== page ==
04/02/2014 Richard de Silva – Defence IQ
The Canadian government under Prime Minister Stephen Harper is prioritising sovereignty as the top focus for its Arctic strategy, according to a public statement made this year at the World Economic Forum. It is also looking to strengthen regulations of the oil-and-gas and mining sectors and ocean shippers in the region.
To achieve this, a robust surveillance and communications network is a must but, with budgets as tight as they are, there remains anxiety over the ability to meet full expectations. In efforts to lower long-term costs and provide the widest coverage available, Canadians are looking to the stars. The RADARSAT Constellation Mission, an initiative to cover surveillance requirements from national defence through to environmental protection, continues to receive strong backing ahead of its completion deadline of 2018.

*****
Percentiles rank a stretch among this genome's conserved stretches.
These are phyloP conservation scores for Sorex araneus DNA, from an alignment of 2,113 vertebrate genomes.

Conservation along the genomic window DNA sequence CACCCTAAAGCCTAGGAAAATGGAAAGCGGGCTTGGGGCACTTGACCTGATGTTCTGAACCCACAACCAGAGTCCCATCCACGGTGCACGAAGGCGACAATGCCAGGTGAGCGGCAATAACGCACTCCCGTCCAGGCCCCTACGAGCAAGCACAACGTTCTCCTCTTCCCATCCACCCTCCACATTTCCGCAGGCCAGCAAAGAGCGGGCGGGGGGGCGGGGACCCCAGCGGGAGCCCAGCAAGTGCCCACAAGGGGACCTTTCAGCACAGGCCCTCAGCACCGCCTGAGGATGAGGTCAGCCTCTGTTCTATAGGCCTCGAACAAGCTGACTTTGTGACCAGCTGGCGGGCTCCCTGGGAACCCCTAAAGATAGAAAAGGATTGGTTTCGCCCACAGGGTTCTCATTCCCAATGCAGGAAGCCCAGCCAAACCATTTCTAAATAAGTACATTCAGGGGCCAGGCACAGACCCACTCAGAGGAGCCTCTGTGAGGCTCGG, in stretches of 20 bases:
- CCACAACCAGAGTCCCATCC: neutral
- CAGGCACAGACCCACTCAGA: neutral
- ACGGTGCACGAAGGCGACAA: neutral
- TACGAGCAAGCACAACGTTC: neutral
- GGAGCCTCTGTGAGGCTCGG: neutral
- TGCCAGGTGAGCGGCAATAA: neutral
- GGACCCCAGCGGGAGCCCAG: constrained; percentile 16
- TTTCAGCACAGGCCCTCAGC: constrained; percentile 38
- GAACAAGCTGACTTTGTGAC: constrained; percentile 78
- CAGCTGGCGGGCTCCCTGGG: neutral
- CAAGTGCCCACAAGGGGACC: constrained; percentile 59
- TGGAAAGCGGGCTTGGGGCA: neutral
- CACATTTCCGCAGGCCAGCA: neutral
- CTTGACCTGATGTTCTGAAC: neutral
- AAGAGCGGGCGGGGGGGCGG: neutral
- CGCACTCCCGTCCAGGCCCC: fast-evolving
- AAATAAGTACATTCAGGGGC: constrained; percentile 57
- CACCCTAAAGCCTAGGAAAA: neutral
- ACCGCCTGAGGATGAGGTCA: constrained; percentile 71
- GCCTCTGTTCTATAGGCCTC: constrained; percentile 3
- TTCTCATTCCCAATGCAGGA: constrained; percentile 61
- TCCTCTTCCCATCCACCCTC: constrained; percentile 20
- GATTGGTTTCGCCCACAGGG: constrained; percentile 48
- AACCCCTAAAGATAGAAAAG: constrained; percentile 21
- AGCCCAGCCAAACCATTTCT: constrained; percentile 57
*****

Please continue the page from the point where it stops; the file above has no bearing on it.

As one of Canada’s most sophisticated satellites, RADARSAT-2 offers a next-generation synthetic aperture radar (SAR) earth observation satellite. Launched in December 2007, it provides all-weather, day-and-night coverage of the entire globe to support fishing, shipping, oil and gas exploration, offshore drilling, mapping and ocean research. To date, it has become an essential resource for protecting Canada’s territories, including its interests in the Arctic, a region that has a notorious lack of surveillance infrastructure compared to much of the other corners of the world.
There are some recent concerns that the success of RADARSAT-2 is proving to be a headache for the Canadian government. According to a November 2012 admission by the Department of National Defence (DND), estimates by the Canadian Space Agency (CSA) have indicated that the government’s “data allocation will expire by August 2017” due to the exponential growth of the demand for information in maritime domain awareness, a statement that has since been contradicted by sources at the CSA.
Federal departments had initially agreed to an allotment of $445 million worth of data in exchange for financial contribution to building the satellite, which is owned and operated by MacDonald, Dettwiler and Associates Ltd. of British Columbia. The company is open to selling more credits but budget approval is always an uphill struggle and other international organisations are also demanding a share.
Canada’s case for space